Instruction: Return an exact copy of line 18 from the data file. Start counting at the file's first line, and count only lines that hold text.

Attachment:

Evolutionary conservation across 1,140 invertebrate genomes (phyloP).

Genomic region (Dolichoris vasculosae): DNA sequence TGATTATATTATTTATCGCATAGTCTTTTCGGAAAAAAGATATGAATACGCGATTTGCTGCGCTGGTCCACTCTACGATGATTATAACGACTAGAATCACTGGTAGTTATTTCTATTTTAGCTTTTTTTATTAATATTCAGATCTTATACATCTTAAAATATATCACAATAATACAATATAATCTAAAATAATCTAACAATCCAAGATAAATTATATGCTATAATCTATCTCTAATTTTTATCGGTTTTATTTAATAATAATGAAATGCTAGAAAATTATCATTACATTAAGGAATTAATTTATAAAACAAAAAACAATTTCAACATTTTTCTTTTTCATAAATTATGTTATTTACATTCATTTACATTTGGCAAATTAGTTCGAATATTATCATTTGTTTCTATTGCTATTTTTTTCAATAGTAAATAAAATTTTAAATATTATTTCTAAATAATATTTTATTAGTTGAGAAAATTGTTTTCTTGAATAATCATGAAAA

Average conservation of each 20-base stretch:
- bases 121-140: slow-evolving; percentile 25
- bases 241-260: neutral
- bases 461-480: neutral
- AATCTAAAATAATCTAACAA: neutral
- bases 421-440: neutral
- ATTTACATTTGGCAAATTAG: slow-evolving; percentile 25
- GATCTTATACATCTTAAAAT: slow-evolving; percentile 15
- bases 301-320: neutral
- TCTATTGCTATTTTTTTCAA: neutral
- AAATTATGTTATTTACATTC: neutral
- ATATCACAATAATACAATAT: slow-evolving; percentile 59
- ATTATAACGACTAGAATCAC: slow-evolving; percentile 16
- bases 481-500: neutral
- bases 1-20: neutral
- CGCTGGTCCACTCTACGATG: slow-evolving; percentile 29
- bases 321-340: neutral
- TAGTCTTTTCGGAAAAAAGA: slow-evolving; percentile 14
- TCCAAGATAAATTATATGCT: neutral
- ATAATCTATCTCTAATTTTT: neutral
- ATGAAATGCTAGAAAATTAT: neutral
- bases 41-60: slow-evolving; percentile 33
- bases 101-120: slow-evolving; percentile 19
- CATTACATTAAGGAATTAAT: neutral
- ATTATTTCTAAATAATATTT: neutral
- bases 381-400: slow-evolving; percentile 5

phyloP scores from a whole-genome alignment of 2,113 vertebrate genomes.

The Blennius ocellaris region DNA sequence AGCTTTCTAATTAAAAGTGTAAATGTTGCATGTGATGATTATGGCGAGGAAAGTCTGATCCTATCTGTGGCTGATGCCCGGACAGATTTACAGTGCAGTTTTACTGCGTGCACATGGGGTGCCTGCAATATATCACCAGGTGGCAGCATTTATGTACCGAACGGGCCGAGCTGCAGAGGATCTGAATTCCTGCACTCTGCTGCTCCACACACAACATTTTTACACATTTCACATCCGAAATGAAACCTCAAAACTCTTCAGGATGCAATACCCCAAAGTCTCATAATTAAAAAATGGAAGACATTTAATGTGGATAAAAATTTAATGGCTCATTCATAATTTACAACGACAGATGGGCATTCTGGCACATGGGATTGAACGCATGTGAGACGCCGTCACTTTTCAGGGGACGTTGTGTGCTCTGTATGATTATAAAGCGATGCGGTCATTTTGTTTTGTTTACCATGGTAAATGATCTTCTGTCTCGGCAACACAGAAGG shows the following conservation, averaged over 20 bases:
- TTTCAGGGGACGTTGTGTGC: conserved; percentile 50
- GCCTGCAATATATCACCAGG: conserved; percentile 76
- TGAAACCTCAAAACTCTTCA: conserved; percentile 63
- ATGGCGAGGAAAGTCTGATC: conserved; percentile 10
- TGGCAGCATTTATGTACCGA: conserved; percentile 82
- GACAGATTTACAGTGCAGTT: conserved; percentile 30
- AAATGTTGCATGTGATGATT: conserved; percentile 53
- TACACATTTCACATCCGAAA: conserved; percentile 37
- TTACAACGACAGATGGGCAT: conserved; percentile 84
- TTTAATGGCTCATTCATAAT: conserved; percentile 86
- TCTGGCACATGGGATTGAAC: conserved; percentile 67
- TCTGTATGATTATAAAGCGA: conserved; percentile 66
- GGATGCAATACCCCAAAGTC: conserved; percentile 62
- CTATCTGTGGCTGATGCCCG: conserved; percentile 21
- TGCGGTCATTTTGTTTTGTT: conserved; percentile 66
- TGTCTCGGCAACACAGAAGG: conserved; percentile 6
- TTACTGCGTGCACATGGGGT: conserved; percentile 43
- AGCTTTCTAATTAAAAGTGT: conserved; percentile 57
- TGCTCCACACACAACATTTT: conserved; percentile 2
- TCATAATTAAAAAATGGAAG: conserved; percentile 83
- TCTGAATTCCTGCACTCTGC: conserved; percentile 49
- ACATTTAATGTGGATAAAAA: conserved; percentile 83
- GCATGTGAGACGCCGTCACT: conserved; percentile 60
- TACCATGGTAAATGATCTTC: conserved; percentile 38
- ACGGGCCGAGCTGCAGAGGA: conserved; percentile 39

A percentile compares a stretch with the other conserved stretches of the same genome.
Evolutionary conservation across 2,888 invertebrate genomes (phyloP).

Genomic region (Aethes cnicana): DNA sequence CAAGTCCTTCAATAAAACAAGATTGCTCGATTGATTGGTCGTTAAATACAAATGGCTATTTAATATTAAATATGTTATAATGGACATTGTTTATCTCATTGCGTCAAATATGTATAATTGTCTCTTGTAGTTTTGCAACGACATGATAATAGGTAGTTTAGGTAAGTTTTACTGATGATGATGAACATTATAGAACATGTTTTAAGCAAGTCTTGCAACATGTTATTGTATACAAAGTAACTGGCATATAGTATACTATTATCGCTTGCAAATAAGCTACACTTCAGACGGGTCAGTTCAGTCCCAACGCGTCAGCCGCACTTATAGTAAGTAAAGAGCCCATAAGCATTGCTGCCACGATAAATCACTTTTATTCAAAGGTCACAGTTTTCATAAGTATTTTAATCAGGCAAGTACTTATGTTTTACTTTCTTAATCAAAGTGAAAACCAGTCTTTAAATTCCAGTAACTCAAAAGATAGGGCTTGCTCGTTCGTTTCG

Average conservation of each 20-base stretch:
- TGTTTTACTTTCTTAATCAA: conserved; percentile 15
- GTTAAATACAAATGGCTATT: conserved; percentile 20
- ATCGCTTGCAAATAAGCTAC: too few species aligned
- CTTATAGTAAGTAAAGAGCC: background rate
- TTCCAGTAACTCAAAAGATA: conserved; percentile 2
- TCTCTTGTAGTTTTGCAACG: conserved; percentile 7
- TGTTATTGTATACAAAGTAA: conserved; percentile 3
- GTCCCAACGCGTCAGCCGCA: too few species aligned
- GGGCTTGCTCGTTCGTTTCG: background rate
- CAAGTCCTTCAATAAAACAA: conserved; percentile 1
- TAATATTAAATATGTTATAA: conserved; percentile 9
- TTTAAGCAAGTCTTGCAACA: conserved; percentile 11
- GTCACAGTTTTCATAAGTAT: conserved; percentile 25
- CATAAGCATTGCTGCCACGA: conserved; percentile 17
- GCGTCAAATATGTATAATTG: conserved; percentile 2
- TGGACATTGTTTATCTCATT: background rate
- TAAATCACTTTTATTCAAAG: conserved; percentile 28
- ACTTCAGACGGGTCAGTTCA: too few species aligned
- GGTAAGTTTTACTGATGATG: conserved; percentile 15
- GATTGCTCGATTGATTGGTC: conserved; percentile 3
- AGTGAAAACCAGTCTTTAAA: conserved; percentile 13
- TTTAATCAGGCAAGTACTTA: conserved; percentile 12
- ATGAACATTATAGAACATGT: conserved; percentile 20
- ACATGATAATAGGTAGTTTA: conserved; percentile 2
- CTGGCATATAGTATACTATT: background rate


- CGCTGGTCCACTCTACGATG: slow-evolving; percentile 29